Legg Mason is among a handful of firms revamping their wealth-management platforms to include risk management.
Thomson ONE Advisor will replace three previous providers of wealth-management, market-data and Web-content tools that Legg Mason Wood Walker, a subsidiary of Legg Mason, Inc., had deployed across its 140 offices.
Mike Abbaei, chief information and operations officer at Legg Mason Wood Walker, says the new system "will help our financial advisers to successfully focus on their clients' long-term needs."
The system provides advisers with Monte Carlo probability analysis and what-if scenario building, asset allocation, investment-analysis selection, charting, analytics and client-presentation tools.
Abbaei says the primary reason for selecting Thomson was "the efficiency of the product," and the fact that it allowed the firm to integrate different applications, including third-party vendors and homegrown products. "It's made the desktop more efficient and productive for clients," he says.
One component of the new efficiency is better risk management, gained by giving advisers the tools to properly manage their client's portfolios. Risk management, Abbaei says, is all about making sure that the financial adviser has a plan in place for the client.
Converging wealth-management tools onto one platform, including those that allow advisers to manage their client's risk, he says, "will hopefully make them more efficient." It cuts down on the manual work required to manage portfolios and frees up an adviser to spend more time with clients.
Legg Mason is not alone in its search for technology tools that help advisers manage their client's wealth. Wall Street firms are demanding better tools, and the volatile markets have them clamoring for analytics that advisers can easily deploy.
Dan Skiles, vice president of client technology consulting for Schwab Institutional, says his firm has pieced together a wealth-management platform for independent financial advisers managing high-net-worth clients. It includes portfolio-management, trade-order-management and rebalancing tools that allow advisers to reset their client's equity weightings with a key stroke. As well, advisers can create model portfolios across multiple accounts. "It's diversification based on risk tolerance," says Skiles.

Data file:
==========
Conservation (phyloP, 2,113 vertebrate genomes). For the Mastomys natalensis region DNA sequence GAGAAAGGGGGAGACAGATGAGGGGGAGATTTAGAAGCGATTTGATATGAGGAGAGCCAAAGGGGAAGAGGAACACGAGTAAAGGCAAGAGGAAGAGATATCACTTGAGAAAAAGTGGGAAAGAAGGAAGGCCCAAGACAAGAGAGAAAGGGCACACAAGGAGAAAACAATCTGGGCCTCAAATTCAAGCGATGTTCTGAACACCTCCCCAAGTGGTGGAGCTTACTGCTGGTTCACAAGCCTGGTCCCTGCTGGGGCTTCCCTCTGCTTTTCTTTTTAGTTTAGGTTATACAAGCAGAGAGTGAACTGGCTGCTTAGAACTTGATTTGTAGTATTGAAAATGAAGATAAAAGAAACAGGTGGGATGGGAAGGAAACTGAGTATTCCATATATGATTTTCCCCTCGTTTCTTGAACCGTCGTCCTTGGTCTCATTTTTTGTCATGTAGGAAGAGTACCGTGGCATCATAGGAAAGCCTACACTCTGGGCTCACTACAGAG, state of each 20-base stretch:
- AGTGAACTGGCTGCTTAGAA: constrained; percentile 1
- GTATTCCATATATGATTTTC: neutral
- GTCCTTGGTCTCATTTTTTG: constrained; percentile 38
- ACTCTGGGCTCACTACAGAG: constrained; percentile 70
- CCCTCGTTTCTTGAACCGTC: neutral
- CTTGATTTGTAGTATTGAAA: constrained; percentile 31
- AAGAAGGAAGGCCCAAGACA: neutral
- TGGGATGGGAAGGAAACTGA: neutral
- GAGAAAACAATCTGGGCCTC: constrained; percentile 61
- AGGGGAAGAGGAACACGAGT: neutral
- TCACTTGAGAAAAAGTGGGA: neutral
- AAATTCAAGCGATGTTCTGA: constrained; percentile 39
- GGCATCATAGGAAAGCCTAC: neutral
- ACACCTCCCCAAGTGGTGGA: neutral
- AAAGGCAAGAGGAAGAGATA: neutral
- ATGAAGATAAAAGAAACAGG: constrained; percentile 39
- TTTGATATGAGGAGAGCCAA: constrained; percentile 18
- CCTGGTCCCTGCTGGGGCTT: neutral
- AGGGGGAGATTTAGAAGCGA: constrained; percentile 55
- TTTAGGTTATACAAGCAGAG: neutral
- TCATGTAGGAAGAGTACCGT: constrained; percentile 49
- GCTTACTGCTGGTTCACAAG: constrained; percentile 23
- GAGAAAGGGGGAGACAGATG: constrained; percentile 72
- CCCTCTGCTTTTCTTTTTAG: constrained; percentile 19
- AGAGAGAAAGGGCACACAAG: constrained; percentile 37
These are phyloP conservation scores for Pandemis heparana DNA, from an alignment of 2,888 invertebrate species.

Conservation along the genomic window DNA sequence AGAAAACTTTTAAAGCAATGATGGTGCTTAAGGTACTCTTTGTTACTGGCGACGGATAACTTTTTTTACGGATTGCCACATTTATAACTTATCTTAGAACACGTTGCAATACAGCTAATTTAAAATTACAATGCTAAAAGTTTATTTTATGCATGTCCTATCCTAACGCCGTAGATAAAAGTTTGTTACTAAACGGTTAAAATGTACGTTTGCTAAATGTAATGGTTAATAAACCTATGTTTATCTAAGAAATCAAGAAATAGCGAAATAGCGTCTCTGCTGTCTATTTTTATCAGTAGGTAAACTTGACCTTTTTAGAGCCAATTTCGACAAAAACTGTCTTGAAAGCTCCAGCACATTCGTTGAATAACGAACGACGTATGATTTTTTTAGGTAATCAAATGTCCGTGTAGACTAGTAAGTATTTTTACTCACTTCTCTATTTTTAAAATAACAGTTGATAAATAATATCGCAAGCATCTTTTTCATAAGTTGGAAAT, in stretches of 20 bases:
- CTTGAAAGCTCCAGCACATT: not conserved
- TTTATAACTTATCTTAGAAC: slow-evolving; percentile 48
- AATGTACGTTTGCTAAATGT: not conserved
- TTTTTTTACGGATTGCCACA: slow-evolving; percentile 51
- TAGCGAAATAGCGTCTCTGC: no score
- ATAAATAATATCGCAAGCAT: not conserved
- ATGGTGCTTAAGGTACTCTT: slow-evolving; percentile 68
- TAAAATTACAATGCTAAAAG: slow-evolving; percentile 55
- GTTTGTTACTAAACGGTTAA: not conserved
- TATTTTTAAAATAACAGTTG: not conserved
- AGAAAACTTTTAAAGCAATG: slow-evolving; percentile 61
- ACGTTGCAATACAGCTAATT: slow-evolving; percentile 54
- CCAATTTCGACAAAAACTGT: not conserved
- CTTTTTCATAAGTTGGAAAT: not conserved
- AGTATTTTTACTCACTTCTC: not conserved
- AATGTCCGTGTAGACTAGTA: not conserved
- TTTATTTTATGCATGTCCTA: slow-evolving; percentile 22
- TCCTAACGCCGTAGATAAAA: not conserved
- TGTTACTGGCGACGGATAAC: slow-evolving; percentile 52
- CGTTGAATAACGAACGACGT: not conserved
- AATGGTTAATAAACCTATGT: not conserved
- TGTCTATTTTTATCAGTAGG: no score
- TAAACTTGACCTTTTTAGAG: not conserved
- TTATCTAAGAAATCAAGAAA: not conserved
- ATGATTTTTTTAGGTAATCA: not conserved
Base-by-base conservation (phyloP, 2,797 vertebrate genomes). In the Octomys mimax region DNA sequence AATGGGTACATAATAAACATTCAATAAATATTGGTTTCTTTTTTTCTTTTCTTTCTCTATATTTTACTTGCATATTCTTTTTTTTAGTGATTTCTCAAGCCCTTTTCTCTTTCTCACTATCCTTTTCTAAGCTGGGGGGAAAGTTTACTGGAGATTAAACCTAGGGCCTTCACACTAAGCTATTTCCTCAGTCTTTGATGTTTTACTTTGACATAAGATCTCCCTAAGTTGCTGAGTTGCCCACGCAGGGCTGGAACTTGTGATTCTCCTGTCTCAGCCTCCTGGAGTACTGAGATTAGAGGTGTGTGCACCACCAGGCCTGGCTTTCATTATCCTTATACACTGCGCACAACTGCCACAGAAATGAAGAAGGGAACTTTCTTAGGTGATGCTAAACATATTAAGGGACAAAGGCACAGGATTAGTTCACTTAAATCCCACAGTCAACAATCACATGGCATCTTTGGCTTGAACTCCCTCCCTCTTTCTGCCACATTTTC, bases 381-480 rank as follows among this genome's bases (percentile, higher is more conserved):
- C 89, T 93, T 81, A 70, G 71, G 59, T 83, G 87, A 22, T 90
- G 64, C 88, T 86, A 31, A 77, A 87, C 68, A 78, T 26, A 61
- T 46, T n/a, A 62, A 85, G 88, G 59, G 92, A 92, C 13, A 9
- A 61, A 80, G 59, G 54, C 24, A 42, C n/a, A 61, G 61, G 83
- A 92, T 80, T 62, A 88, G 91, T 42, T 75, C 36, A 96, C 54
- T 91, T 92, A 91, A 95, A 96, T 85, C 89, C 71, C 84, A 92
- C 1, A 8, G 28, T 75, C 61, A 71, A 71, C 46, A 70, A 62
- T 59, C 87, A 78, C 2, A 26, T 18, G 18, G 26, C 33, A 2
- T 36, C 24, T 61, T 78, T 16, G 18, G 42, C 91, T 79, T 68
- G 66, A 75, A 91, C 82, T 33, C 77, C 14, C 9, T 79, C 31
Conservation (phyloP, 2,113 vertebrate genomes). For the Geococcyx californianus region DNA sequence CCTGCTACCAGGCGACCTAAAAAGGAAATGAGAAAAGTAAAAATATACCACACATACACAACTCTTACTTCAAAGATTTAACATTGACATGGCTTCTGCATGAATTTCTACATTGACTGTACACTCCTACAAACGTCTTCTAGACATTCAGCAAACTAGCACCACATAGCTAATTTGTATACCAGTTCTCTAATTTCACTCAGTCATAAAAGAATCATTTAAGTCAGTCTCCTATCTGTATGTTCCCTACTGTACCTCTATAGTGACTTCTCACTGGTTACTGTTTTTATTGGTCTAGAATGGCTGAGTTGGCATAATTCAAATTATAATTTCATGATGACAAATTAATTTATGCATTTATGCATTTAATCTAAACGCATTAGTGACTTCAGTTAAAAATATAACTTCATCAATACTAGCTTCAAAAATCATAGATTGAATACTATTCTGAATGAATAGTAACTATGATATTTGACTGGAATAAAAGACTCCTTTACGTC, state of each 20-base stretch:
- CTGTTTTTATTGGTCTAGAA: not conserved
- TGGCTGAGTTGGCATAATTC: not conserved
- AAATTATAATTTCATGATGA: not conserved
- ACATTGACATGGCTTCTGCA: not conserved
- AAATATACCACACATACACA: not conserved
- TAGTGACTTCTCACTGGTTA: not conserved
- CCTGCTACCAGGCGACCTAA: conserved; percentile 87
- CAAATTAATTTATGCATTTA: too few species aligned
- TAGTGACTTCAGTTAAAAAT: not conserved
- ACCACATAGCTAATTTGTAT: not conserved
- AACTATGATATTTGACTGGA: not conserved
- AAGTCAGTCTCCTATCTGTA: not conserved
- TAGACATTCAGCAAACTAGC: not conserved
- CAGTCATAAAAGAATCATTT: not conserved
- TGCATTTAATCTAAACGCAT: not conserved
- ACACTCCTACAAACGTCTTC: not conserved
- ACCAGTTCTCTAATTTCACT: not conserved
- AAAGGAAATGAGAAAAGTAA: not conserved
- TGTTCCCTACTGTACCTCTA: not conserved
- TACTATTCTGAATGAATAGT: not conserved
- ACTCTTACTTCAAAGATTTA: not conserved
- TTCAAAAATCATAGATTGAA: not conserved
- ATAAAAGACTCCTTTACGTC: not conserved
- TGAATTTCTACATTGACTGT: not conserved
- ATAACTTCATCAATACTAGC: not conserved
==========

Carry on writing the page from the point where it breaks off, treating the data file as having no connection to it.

One of the key tools, he says, is a "mutual-fund-rebalancer tool that we make available for models, based on the client's risk assessment. It's been out there for two years now." It works in conjunction with financial-planning tools the firm offers, which allow the advisers to tailor a portfolio suited to the tastes of an individual client. "We can then apply that information to the rebalancing tool to keep the portfolio in line."
Shaw Lively, practice leader of wealth management at Financial Insights in Framingham, Mass., says the focus on wealth-management tools used to be on client-relationship management and performance, and less about risk. That meant wealth tools looked to integrate processes like financial planning, reporting and customer-relationship management.
Now, that's being extended to include technology that helps managers monitor risk and compliance with, for example, investment policies. In effect, tools that were normally in the purview of portfolio managers are now finding their way to the adviser's desktop.
Shawn Kaplan, director of business development at Reuters in New York, which provides data and desktop applications to brokerages, says, "There are a couple of initiatives we're doing for firms that are looking deeper at communicating risk."
Reuters has aligned with risk-management vendor Barra, Inc. to provide access to Barra tools within the same system. For example, in the high-net-worth advisory market, Barra risk analytics are integrated into Reuters Portfolio Management System and Reuters Intelligent Adviser. It allows advisers to manage their clients' risk using the same system they use to watch the markets.